BI-LO Center renamed Bon Secours Wellness Arena


The 15-year-old BI-LO Center has been undergoing interior renovations over the last few months, and the façade will also get an update as the Bon Secours Wellness Arena after a $4.5 million deal with Bon Secours St. Francis Health System announced Wednesday.

Officials announced the naming rights agreement on the floor of the arena, complete with stage, spotlight and a curtain obscuring the new logo. Jeff Gilstrap, chairman of the Arena District board, which oversees the center, said that the board had talked with four or five organizations regarding the naming. Details of the deal with Bon Secours had been worked out over the last five weeks, he said.

Some changes will be immediate, like those to the website, said the arena’s general manager Roger Newton, but signage must be approved by the City of Greenville and should be in place in about eight weeks.

Bon Secours St. Francis CEO Mark Nantz said that the bold partnership aligns with the health system’s mission of ministering to the mind, body and spirit. “It’s a unique opportunity to bring health and wholeness to the community where people live, work and play,” he said. Nantz added that it was the “next step in the partnership with the community.”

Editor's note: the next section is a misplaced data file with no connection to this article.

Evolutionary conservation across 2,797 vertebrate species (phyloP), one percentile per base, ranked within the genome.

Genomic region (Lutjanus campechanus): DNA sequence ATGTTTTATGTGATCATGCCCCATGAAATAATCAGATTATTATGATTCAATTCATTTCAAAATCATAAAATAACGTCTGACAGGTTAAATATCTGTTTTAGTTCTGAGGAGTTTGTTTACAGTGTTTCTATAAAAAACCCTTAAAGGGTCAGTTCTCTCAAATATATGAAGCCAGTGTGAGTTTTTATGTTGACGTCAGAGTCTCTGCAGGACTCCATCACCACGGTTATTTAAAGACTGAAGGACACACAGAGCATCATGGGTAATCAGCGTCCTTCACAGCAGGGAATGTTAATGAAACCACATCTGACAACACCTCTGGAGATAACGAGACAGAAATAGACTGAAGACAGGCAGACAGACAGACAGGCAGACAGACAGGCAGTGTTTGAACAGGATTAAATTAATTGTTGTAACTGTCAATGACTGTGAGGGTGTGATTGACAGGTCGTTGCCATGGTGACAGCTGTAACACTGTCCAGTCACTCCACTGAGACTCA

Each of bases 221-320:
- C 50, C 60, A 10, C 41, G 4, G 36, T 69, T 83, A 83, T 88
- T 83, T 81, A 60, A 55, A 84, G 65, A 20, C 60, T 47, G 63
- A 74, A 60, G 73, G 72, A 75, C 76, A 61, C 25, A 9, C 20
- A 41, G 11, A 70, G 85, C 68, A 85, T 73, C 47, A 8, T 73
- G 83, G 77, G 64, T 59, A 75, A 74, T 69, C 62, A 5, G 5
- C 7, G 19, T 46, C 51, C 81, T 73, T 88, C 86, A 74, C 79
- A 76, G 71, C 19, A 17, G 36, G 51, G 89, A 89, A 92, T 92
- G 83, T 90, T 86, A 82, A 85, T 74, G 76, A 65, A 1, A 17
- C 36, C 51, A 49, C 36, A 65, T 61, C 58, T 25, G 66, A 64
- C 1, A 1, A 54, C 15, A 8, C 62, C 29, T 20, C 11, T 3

Photo by Greg Beckner

Bon Secours staff will be at each arena event, and the health care system is planning new programs and interactive spaces within the facility, said Nantz. This goes a step beyond traditional marketing, added Nantz, “to use marketing and outreach dollars to actually touch people.” Whether the health care system will go even further in promoting wellness at the arena, like offering healthier options at concessions, has not been part of the discussion so far, said Somer Lorenz, marketing director with Bon Secours.

The new contract is effective Oct. 1, said Newton. Bon Secours St. Francis is paying $4.5 million for 10-year naming rights, said Gilstrap.

Arena District officials announced earlier this year that BI-LO had opted not to renew the naming sponsorship. Naming rights typically bring in between $300,000 and $550,000 annually, said Newton.

After weathering difficulty paying bonds through revenue several years ago, the Arena District entered an intergovernmental agreement late last year with Greenville County and the City of Greenville to refinance its debt and retain accommodations tax funds that are normally refunded to the governments to pay for capital improvements.

Approximately $13 million is being used to update equipment that was purchased used or is out of date, renovate suites, and install a new scoreboard, ribbon board, curtain system and new roof, said Newton. Many of the improvements are scheduled to be ready for the first hockey game in late October, he said.




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